You can 3D-print ceramic now!  Therefore I want to make an oil lamp.

I have an ancient lamp made of clay.  There's no way I'm going to improve on the thousands of years of collective design embedded in it, but maybe I can make some new mistakes. 

This Instructable is about what I learned while trying.  It doesn't cover CAD technique or how to do 3D printing, and this project calls for some prior knowledge of those, but this was my first try with the ceramic material, and I see no reason it shouldn't be yours too.  You'll need:
  • CAD software and the will to use it
  • Some money for the 3D print
  • Oil, e.g. olive or peanut
  • A wick, e.g. a piece of string
  • A bit of hardware for a wick holder

Step 1: Design

What features does an oil lamp need?  Well it has to hold some oil.  It should be safe to handle while lit, and stable enough to not tip over.  You need a big hole to fill it and a small hole for a wick.  The oil reservoir wants to be wide rather than tall, because the wick wants to sit right on top of the oil, so you want the oil level to drop slowly.  I'm appreciating this old lamp more and more.

What are the guidelines for designing 3DP ceramic?  I'm getting this from Shapeways, so I punt to their page on how to use this material.  One important rule is that when you have an enclosed space, you need at least a 10-15mm hole so the interior can be depowdered.  Picture people reaching through the hole with dental picks, trying to touch every part of the interior: if they can't do this easily, your part fails.

I decided to make my lamp fairly simple.  It's trilaterally symmetrical because I make everything like that.  It has three fill holes, which should  be plenty for easy depowdering.  It has a central volume to hold the oil, and it thins out to solid edges which should be safe to handle and thick enough to print well.  I put some decorative dots on the bottom lobes, I'm not sure how well those will come out.

It's shaped like an Enneper surface.  I used Surface Evolver, which is freeware intended for mathematicians, to generate the main body.  I modeled the holes, bullnose edges, decorations and interior fillets in Rhinoceros.   Then I exported the whole thing to an STL file, and used Materialise Magics to clean up the mesh.  My software toolbox looks like this for historical reasons (the last update to Evolver was in 2008) but there's no reason yours should look the same.  De gustibus -- your lamp probably won't look like mine either!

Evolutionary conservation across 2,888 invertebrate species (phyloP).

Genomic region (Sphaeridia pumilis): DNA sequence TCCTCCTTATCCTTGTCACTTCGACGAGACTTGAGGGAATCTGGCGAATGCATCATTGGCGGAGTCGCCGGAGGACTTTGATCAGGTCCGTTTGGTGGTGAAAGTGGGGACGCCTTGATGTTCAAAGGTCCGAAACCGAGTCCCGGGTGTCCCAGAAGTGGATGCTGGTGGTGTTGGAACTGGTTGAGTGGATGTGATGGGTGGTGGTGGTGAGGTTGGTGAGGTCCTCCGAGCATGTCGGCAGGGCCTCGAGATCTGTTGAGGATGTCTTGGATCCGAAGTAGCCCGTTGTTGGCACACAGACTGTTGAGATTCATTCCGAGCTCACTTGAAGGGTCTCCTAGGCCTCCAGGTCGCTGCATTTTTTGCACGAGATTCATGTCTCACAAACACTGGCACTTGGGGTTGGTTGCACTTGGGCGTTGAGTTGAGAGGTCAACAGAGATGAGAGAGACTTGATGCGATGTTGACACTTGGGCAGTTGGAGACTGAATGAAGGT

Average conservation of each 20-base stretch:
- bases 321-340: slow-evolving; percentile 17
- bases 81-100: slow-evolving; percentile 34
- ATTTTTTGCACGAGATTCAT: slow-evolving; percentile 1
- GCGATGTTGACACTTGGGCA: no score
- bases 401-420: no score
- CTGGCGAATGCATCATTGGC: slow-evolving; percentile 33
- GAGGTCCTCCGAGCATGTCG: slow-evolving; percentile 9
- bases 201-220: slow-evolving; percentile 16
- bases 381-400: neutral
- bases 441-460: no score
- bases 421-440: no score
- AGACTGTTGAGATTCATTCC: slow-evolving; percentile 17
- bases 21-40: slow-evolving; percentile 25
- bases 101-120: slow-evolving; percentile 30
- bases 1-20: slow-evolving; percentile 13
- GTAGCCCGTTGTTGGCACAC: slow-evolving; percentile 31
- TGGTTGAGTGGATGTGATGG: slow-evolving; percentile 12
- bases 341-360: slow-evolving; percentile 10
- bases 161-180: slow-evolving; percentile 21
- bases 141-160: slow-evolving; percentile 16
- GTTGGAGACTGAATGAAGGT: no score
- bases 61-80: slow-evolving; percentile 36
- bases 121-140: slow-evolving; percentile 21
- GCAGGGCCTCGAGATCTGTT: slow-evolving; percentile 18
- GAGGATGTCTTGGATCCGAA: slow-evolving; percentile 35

To console myself while I wait for the print, I made a realistic image using Maxwell Render.  Again, I use this software because I like it and I'm in the habit: not saying it's the best, it's a matter of taste.  I got the candle-flame light effect from their material library.
<p>a great read, intersting idea. i've always wanted to find something to do with the ceramic from shapeways. an oil lamp might be the ticket.. </p><p>a few suggestions! regular oil lamp wicks shoudl be available at your local walmart. the oil lamp stuff in mine is near the picture frames, mirrors, and other house decor. look for incense and the like, that's where they stash it. also, practicaly any store with an auto section (again, walmart) will sell a variety of funnels for pouring oil into cars, which would work perfectly for filling your lamp. many have a diagonal mouth so that you can tilt the funnel and get it into that hard to reach hole!</p><p>i'm not exaclty knowledgeable on the subject, but swaping to a different wick material might let you draw oil from deeper in your lamp, extending your burn time. </p>
That is really nice, well done.<br><br><sub>(It would be really cool if you could add the files for the lamp, so that other folk can add this gorgeous item to their homes.)</sub>
I apologize, I can't put the 3D file online because this is actually my job.&nbsp; Best I can do is that you can get physical models at my <a href="http://www.shapeways.com/model/479726/enneper-oil-lamp.html" rel="nofollow">Shapeways shop</a>.<br>
hogwash, i say. it doesnt have to be the exact file. it could be last years carbage, as well. pple are wanting a file some thing they can down load. say like bowl with 3 legs oil fill zone and a wick zone. that's made to be 1 layer thick. an u put a warning in there that say print an use this at yr own risk.
Ah, I understand.<br><br>Perhaps a future, more basic project could be open-source to give folk a taste of what they can achieve themselves...
Check out Grabcad.com<br>They have a ceramic 3D printing design challenge going on right now. Most, if not all models are open source and come in a variety of formats.